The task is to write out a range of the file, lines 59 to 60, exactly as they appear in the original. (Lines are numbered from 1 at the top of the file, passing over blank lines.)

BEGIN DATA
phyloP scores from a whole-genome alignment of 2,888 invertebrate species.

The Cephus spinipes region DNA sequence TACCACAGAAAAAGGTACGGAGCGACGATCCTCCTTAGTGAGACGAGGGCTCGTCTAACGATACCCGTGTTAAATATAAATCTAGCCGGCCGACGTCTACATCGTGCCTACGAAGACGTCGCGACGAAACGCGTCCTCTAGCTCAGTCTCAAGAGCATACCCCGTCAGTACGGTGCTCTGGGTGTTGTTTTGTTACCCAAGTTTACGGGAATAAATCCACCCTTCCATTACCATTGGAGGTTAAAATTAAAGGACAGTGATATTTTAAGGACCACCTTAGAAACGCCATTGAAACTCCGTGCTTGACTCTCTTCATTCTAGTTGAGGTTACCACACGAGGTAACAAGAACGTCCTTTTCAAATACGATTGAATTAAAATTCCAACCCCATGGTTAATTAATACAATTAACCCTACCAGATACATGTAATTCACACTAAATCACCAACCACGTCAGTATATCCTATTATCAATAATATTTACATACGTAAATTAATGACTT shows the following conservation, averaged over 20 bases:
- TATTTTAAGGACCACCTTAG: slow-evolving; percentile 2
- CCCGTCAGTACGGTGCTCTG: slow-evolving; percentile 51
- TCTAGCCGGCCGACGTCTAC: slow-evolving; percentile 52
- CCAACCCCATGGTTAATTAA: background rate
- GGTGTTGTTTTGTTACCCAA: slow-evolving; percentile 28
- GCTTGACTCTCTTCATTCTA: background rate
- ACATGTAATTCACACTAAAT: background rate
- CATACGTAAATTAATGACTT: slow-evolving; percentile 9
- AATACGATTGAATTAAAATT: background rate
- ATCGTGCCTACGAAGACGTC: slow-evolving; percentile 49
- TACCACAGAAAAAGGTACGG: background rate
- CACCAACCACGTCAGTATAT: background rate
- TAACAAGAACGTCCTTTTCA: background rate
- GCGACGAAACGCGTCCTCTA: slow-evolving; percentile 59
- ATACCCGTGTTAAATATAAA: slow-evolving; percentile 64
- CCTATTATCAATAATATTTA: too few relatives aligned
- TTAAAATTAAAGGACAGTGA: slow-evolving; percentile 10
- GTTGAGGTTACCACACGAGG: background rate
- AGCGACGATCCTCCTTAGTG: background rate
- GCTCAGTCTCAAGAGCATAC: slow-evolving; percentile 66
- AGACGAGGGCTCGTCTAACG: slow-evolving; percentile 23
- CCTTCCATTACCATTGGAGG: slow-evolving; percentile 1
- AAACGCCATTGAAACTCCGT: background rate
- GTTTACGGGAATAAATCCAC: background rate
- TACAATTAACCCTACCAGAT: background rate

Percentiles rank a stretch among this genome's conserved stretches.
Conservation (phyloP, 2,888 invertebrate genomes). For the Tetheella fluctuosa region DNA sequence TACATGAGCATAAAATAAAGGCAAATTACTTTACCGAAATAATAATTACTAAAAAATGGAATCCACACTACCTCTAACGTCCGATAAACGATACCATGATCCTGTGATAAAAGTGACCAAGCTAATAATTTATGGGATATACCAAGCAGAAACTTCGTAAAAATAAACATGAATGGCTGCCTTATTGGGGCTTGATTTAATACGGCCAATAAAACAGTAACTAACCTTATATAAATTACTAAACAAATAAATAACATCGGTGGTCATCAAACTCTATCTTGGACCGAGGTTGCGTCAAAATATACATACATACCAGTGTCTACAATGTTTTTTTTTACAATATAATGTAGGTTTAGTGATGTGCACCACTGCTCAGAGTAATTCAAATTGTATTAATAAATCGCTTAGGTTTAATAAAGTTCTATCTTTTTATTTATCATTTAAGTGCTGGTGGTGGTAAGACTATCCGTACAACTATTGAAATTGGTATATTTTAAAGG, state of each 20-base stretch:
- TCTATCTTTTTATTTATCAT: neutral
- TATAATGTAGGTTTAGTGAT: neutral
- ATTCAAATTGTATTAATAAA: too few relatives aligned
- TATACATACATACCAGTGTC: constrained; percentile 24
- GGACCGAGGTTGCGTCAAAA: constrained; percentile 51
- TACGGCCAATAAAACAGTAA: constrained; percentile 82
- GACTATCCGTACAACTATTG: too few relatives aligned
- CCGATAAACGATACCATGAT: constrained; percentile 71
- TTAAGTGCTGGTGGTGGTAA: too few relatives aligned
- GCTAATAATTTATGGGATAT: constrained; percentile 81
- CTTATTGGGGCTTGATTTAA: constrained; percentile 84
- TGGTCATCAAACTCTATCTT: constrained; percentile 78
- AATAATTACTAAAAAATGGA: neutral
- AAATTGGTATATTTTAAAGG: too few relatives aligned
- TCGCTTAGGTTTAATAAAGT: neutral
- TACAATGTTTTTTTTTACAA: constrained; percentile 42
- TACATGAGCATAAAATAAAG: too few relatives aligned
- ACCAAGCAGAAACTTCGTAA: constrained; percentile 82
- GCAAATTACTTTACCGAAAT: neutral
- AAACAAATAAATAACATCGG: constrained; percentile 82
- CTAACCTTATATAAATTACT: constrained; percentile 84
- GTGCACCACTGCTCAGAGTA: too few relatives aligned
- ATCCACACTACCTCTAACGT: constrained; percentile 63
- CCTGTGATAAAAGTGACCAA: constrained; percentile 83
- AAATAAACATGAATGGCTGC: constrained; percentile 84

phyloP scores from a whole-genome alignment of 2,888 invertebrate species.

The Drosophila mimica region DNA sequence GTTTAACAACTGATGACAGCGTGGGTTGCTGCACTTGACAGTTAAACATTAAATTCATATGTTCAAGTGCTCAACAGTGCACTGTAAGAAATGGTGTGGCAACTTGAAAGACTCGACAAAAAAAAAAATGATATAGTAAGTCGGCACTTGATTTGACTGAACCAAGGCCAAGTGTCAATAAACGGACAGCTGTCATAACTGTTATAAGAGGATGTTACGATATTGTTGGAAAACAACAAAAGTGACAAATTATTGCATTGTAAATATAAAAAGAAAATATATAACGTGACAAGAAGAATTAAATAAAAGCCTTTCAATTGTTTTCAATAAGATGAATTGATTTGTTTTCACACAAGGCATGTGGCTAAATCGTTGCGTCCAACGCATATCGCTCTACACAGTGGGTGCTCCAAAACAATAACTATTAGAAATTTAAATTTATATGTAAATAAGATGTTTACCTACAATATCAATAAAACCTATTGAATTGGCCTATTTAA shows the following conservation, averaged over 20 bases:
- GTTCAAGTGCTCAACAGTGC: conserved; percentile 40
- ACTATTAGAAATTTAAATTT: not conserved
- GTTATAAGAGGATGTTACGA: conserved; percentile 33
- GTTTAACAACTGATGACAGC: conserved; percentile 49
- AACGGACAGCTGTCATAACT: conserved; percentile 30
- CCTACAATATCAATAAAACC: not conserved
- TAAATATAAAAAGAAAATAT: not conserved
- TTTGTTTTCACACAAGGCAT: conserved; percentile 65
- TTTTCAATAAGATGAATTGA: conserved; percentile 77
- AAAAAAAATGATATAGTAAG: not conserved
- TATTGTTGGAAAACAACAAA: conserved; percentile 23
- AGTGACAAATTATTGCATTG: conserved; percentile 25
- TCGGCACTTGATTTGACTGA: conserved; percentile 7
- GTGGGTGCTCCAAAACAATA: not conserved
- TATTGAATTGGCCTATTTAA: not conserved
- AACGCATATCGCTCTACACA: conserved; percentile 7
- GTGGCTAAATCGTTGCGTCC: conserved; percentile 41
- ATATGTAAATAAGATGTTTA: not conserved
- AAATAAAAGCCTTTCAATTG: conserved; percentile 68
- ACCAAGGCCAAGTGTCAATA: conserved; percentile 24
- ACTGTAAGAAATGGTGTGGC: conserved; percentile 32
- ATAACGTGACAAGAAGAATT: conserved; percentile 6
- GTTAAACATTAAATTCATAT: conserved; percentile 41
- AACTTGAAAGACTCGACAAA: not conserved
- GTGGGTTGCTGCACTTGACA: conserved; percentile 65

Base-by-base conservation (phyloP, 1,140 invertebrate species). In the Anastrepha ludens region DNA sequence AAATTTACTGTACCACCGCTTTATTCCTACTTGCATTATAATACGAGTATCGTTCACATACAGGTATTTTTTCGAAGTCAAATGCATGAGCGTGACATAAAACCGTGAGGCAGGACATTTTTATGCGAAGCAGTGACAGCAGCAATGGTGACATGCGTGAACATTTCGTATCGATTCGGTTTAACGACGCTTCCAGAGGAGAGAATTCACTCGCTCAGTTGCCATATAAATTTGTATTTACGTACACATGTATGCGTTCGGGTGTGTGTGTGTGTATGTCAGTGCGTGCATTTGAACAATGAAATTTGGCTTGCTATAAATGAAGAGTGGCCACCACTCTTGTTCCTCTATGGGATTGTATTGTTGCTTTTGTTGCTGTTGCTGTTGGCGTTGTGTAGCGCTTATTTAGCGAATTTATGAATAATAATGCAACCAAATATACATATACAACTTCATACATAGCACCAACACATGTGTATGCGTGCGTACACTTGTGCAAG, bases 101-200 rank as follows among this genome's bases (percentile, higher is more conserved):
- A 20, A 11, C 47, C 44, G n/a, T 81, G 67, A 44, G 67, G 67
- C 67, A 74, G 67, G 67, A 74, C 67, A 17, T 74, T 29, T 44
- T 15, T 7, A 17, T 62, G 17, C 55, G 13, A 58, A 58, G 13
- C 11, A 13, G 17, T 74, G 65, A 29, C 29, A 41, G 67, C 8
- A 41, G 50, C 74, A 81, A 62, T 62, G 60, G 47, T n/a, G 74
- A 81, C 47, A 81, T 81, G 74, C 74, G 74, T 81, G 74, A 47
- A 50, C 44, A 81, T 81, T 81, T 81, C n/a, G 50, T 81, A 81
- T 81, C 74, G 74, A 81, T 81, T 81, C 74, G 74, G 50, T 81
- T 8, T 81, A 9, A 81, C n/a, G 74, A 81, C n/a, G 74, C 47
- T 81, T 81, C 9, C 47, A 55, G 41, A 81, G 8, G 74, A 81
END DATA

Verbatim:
- GTTATAAGAGGATGTTACGA: conserved; percentile 33
- GTTTAACAACTGATGACAGC: conserved; percentile 49